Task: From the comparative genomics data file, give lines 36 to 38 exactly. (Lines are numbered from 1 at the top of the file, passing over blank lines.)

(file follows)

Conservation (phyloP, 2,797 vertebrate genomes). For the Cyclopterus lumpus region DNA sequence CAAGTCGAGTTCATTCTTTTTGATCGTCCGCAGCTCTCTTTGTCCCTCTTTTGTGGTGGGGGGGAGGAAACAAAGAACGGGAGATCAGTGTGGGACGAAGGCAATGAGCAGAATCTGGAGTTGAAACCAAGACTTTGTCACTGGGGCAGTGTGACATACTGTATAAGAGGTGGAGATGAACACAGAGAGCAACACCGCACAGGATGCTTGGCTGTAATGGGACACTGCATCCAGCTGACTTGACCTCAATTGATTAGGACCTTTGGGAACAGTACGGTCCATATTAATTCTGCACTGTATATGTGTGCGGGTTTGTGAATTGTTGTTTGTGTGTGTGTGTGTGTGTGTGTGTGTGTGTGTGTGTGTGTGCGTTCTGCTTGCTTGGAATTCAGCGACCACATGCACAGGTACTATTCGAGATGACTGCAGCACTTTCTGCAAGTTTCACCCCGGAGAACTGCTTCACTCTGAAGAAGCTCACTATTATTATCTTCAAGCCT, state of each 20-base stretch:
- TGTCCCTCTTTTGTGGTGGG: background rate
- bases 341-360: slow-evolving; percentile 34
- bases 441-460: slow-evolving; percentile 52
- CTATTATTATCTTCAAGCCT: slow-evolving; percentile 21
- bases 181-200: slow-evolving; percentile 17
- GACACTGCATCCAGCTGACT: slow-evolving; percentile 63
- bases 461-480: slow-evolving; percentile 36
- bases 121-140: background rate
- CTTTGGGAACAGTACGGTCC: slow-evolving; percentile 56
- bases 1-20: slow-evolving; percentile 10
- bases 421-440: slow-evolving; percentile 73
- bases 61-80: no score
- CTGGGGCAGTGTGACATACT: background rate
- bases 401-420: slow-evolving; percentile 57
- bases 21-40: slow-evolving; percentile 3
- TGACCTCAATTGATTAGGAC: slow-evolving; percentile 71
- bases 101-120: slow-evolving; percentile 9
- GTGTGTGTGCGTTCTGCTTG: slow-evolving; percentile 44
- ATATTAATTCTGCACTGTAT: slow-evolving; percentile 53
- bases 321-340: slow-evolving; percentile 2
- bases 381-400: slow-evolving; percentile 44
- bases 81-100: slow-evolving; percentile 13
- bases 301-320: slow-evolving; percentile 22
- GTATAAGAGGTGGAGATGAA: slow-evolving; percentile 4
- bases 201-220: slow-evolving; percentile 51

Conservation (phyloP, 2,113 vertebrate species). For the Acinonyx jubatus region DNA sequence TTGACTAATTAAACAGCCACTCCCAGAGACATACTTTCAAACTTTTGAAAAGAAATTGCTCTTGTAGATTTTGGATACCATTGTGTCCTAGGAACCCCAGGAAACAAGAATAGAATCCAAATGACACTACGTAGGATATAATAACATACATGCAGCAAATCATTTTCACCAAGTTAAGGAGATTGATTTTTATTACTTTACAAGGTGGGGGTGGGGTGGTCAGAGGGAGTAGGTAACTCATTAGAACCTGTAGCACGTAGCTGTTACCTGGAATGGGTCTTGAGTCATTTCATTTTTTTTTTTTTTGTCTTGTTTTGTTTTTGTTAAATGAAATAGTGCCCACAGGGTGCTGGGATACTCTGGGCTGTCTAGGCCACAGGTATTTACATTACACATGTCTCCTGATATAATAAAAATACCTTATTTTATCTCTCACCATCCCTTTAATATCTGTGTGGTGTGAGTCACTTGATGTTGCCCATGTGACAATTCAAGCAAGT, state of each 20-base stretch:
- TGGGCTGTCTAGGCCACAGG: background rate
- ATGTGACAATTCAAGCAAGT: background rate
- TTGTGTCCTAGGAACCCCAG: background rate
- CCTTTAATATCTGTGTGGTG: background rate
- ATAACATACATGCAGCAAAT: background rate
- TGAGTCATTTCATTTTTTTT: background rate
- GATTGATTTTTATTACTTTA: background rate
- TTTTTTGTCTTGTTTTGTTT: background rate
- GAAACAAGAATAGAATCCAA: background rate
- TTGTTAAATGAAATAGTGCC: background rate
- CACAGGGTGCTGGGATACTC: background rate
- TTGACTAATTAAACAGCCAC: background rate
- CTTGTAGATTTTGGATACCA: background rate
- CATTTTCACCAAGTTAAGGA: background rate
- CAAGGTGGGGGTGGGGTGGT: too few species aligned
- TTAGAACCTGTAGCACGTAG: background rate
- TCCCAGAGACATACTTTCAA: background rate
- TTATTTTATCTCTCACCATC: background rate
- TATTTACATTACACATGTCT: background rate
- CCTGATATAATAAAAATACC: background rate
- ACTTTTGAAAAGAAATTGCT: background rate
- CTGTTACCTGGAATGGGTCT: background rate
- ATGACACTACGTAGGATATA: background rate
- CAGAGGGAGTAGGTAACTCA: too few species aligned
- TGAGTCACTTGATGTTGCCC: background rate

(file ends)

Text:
- GAAACAAGAATAGAATCCAA: background rate
- TTGTTAAATGAAATAGTGCC: background rate
- CACAGGGTGCTGGGATACTC: background rate